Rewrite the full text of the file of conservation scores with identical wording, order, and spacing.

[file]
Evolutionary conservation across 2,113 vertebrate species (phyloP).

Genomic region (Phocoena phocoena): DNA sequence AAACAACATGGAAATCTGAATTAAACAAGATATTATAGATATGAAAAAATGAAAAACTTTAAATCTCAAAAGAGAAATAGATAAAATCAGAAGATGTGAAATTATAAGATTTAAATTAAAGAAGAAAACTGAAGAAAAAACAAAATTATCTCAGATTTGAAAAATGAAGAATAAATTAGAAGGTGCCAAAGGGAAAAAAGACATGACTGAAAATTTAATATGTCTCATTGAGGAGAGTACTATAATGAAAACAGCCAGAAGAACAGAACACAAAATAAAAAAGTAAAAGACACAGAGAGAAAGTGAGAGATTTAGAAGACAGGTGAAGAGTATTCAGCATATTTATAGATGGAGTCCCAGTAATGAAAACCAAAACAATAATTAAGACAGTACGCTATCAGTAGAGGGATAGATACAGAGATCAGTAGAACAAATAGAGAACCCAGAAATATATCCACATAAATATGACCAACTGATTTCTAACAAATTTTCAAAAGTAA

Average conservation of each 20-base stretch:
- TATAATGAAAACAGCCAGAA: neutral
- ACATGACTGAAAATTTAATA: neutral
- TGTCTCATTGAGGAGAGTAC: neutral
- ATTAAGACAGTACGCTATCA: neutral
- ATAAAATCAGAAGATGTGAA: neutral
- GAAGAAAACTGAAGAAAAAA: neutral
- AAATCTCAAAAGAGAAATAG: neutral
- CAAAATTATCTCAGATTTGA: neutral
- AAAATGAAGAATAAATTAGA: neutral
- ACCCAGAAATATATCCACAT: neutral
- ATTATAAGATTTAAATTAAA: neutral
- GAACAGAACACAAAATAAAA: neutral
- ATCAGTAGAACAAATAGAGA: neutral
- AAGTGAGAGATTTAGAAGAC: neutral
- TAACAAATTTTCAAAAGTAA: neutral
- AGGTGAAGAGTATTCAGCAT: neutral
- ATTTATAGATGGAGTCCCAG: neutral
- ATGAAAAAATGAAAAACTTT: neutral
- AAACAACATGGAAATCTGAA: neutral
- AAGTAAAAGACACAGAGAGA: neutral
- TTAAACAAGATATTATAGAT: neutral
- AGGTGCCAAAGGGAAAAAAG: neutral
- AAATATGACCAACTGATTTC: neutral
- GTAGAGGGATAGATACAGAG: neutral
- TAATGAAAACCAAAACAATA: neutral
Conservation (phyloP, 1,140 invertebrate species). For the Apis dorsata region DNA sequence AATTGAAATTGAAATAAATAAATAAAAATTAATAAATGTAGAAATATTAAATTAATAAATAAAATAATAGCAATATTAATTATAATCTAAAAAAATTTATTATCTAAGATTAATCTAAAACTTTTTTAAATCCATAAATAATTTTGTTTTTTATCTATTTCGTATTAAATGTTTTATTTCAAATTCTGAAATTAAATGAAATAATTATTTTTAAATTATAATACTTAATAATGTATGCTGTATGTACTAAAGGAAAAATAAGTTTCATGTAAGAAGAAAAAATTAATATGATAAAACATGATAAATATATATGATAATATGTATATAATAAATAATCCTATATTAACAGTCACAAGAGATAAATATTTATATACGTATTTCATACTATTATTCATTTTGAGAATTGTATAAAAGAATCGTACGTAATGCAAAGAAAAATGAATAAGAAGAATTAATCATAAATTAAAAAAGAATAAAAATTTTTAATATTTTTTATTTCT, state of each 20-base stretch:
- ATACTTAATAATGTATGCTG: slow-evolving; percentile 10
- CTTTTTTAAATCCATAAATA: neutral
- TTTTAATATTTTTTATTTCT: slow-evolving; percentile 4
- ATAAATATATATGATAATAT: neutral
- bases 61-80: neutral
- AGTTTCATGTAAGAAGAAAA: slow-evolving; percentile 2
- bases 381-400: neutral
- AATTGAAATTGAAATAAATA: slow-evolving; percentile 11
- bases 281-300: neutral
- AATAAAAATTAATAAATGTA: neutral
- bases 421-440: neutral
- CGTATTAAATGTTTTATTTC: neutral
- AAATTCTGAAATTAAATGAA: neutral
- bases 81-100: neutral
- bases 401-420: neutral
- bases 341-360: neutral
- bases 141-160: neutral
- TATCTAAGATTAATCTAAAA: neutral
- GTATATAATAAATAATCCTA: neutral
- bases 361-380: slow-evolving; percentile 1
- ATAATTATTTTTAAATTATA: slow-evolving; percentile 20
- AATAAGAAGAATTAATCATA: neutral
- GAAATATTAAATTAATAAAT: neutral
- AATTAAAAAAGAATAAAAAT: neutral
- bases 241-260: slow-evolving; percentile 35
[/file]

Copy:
Evolutionary conservation across 2,113 vertebrate species (phyloP).

Genomic region (Phocoena phocoena): DNA sequence AAACAACATGGAAATCTGAATTAAACAAGATATTATAGATATGAAAAAATGAAAAACTTTAAATCTCAAAAGAGAAATAGATAAAATCAGAAGATGTGAAATTATAAGATTTAAATTAAAGAAGAAAACTGAAGAAAAAACAAAATTATCTCAGATTTGAAAAATGAAGAATAAATTAGAAGGTGCCAAAGGGAAAAAAGACATGACTGAAAATTTAATATGTCTCATTGAGGAGAGTACTATAATGAAAACAGCCAGAAGAACAGAACACAAAATAAAAAAGTAAAAGACACAGAGAGAAAGTGAGAGATTTAGAAGACAGGTGAAGAGTATTCAGCATATTTATAGATGGAGTCCCAGTAATGAAAACCAAAACAATAATTAAGACAGTACGCTATCAGTAGAGGGATAGATACAGAGATCAGTAGAACAAATAGAGAACCCAGAAATATATCCACATAAATATGACCAACTGATTTCTAACAAATTTTCAAAAGTAA

Average conservation of each 20-base stretch:
- TATAATGAAAACAGCCAGAA: neutral
- ACATGACTGAAAATTTAATA: neutral
- TGTCTCATTGAGGAGAGTAC: neutral
- ATTAAGACAGTACGCTATCA: neutral
- ATAAAATCAGAAGATGTGAA: neutral
- GAAGAAAACTGAAGAAAAAA: neutral
- AAATCTCAAAAGAGAAATAG: neutral
- CAAAATTATCTCAGATTTGA: neutral
- AAAATGAAGAATAAATTAGA: neutral
- ACCCAGAAATATATCCACAT: neutral
- ATTATAAGATTTAAATTAAA: neutral
- GAACAGAACACAAAATAAAA: neutral
- ATCAGTAGAACAAATAGAGA: neutral
- AAGTGAGAGATTTAGAAGAC: neutral
- TAACAAATTTTCAAAAGTAA: neutral
- AGGTGAAGAGTATTCAGCAT: neutral
- ATTTATAGATGGAGTCCCAG: neutral
- ATGAAAAAATGAAAAACTTT: neutral
- AAACAACATGGAAATCTGAA: neutral
- AAGTAAAAGACACAGAGAGA: neutral
- TTAAACAAGATATTATAGAT: neutral
- AGGTGCCAAAGGGAAAAAAG: neutral
- AAATATGACCAACTGATTTC: neutral
- GTAGAGGGATAGATACAGAG: neutral
- TAATGAAAACCAAAACAATA: neutral
Conservation (phyloP, 1,140 invertebrate species). For the Apis dorsata region DNA sequence AATTGAAATTGAAATAAATAAATAAAAATTAATAAATGTAGAAATATTAAATTAATAAATAAAATAATAGCAATATTAATTATAATCTAAAAAAATTTATTATCTAAGATTAATCTAAAACTTTTTTAAATCCATAAATAATTTTGTTTTTTATCTATTTCGTATTAAATGTTTTATTTCAAATTCTGAAATTAAATGAAATAATTATTTTTAAATTATAATACTTAATAATGTATGCTGTATGTACTAAAGGAAAAATAAGTTTCATGTAAGAAGAAAAAATTAATATGATAAAACATGATAAATATATATGATAATATGTATATAATAAATAATCCTATATTAACAGTCACAAGAGATAAATATTTATATACGTATTTCATACTATTATTCATTTTGAGAATTGTATAAAAGAATCGTACGTAATGCAAAGAAAAATGAATAAGAAGAATTAATCATAAATTAAAAAAGAATAAAAATTTTTAATATTTTTTATTTCT, state of each 20-base stretch:
- ATACTTAATAATGTATGCTG: slow-evolving; percentile 10
- CTTTTTTAAATCCATAAATA: neutral
- TTTTAATATTTTTTATTTCT: slow-evolving; percentile 4
- ATAAATATATATGATAATAT: neutral
- bases 61-80: neutral
- AGTTTCATGTAAGAAGAAAA: slow-evolving; percentile 2
- bases 381-400: neutral
- AATTGAAATTGAAATAAATA: slow-evolving; percentile 11
- bases 281-300: neutral
- AATAAAAATTAATAAATGTA: neutral
- bases 421-440: neutral
- CGTATTAAATGTTTTATTTC: neutral
- AAATTCTGAAATTAAATGAA: neutral
- bases 81-100: neutral
- bases 401-420: neutral
- bases 341-360: neutral
- bases 141-160: neutral
- TATCTAAGATTAATCTAAAA: neutral
- GTATATAATAAATAATCCTA: neutral
- bases 361-380: slow-evolving; percentile 1
- ATAATTATTTTTAAATTATA: slow-evolving; percentile 20
- AATAAGAAGAATTAATCATA: neutral
- GAAATATTAAATTAATAAAT: neutral
- AATTAAAAAAGAATAAAAAT: neutral
- bases 241-260: slow-evolving; percentile 35